Since the dawn of time, good has been combated by evil. Martin Luther King Jr. fought hate with love by being an optimist, a visionary, someone who wouldn’t back down. He changed our world for the better, and the lessons he taught are timeless.
Choosing to love instead of hate isn’t easy sometimes but it is the better road for your own journey. Hate hurts everyone, but most of all, it hurts you. Are you carrying around feelings of animosity and hatred? It doesn’t feel very good, does it? Justified or not, I have found it takes more energy to stay mad. And I mean the soul-stirring, anxiety-producing agitated state of mind that pure hatred causes, not the fists-in-the-air-we-won’t-take-this-oppression-anymore anger. I think that kind of passion can be good. But the festering in a dark place of madness doesn’t do anyone any good.
Anger isn’t all bad, of course. It incites change and action. Anger also can deliver you to a new sense of awareness. “Anger serves a variety of positive purposes when it comes to coping with stress,” writes W. Doyle Gentry, PhD from Anger Management For Dummies. “It energizes you, improves your communication with other people, promotes your self-esteem, and defends you against fear and insecurity. (Jesus, Gandhi, and Martin Luther King, Jr., were all angry men — but they turned that anger into social reform that made the world a better place.)”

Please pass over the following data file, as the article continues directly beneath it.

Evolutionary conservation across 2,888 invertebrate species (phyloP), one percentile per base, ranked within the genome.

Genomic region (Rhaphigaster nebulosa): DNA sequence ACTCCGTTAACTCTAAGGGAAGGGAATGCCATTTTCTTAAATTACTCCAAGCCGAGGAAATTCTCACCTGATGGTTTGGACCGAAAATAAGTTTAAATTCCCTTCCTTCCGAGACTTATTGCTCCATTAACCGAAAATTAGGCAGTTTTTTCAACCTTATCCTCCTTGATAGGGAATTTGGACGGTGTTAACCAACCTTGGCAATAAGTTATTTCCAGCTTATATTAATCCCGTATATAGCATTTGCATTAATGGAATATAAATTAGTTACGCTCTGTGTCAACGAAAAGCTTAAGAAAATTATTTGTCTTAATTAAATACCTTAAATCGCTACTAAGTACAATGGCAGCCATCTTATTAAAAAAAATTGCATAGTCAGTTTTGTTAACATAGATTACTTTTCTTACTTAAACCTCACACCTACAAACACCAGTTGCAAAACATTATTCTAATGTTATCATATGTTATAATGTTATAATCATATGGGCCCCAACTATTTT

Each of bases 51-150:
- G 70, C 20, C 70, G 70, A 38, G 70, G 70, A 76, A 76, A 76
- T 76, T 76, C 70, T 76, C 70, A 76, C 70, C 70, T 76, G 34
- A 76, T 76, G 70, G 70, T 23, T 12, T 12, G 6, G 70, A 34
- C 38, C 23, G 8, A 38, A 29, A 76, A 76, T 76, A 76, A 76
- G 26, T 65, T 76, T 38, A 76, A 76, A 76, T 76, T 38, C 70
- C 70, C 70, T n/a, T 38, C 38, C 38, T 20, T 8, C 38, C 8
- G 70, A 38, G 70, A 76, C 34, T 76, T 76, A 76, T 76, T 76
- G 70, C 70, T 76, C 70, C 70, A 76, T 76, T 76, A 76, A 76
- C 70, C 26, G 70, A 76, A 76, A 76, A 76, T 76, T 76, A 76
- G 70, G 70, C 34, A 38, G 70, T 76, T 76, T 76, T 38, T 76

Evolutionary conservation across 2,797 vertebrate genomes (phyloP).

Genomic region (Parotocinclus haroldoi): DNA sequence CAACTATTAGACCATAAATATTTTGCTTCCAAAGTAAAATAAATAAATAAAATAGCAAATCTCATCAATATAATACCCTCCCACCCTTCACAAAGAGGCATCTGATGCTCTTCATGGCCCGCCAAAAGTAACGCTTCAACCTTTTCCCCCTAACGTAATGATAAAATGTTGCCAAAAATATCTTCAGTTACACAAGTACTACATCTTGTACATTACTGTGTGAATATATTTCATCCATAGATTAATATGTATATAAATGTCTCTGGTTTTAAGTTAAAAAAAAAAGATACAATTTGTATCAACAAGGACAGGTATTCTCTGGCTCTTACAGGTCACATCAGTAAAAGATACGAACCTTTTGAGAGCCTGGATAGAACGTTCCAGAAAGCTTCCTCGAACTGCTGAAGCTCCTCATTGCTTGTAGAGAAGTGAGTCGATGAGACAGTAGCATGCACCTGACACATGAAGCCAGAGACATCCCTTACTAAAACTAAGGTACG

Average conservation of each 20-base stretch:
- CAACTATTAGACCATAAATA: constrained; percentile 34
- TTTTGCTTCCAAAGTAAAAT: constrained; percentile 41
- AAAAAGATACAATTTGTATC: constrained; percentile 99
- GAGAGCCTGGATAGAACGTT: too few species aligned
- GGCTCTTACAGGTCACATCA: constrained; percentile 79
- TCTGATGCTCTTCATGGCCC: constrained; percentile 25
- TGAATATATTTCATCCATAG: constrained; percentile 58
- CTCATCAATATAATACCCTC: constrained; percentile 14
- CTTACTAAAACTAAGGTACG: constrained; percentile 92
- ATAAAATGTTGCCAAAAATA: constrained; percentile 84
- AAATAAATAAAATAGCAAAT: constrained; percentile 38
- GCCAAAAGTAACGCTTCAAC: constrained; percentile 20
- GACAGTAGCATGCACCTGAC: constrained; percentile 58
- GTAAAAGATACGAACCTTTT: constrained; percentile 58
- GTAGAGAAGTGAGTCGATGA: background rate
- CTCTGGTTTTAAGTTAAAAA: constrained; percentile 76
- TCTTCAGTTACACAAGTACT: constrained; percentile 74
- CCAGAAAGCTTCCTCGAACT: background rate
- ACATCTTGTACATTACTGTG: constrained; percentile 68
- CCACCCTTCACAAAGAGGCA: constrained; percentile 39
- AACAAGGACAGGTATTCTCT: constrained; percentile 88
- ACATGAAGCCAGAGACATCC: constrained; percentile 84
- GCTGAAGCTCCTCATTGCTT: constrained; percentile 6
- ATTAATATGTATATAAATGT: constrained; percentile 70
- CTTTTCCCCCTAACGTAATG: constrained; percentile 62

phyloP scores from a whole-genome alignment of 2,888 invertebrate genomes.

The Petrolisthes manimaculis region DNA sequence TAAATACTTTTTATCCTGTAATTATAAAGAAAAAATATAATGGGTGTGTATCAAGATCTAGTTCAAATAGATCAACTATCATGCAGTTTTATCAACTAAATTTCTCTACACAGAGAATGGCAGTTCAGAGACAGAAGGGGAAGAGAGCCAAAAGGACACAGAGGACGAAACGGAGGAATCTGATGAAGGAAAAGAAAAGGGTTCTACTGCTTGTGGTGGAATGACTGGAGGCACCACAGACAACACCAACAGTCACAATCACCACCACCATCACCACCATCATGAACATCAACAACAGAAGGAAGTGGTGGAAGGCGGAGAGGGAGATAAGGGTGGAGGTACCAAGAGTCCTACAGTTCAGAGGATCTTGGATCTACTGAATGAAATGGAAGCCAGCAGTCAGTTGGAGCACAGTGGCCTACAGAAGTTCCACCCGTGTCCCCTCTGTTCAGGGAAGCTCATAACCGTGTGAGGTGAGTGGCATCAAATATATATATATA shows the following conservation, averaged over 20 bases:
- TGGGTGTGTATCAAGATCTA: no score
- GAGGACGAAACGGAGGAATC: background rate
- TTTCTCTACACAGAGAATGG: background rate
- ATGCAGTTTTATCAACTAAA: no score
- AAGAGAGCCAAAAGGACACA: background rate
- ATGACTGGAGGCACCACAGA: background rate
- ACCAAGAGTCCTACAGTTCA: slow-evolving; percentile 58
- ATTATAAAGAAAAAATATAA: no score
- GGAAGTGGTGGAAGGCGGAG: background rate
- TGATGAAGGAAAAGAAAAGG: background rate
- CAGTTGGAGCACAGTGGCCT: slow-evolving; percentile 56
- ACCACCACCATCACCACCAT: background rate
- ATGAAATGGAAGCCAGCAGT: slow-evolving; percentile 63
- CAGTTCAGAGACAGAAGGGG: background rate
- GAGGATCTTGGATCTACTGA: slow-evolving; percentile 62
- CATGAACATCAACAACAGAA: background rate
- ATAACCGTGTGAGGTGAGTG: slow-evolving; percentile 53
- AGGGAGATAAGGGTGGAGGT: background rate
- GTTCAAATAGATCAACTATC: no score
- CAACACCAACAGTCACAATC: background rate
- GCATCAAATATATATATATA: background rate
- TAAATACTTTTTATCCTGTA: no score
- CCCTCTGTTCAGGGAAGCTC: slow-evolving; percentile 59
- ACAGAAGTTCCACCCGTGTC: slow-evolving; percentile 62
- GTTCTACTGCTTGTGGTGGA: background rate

A couple of weeks ago, I wrote about compassion and forgiveness. Compassion is ultimately the opposite of anger. Breathing compassion toward your enemies is important, as it helps to release the anger you’re feeling. It helps you to step back from your emotionally charged actions and realize that we are all human. We’ve all been through the good, the bad, the beautiful and ugly parts of life, just in different ways.
Today on Tiny Buddha, the author quoted Mother Theresa, who once said, “If you judge people, you have no time to love them.”
But focusing on depressing your anger for the sake of others might get you all jittery and mad again. So let’s think about what feeling love for people rather than being angry with them will do for you.
When you’re angry you are likely to have “blame thinking” going on in your head. Inside of “blame thinking” you have emotions and these are caused by unmet needs. When you can get conscious of your “blame statement” you can begin to explore your feelings and use these feelings to get clear about which of your needs are going unmet. Source: The Center for Nonviolent Communication
Love makes us feel happy. We see the world as a better place, and we feel like we belong in it and we want to do more for it and the people around us.
There is relief and release in choosing love, too. Martin Luther King Jr. demanded love and compassion while fighting for equality and rights. He did this by speaking about love and not putting out more hatred into the world, but rather more compassion.
He didn’t just turn the other cheek. He fought hard. He worked hard. “You can’t be a doormat unless you lie down first,” wrote the recently departed Pauline Phillips in 1973 under the pen name Abigail Van Buren for her column, “Dear Abby.”
I bring this up because many people think that being loving, nonviolent and compassionate means letting people walk all over you. And that’s not at all what I am advocating, and neither did MLK.
Quite simply, I think the moral is to mindfully live your life with love in your heart, not hate, and you’ll have a deeper, richer life.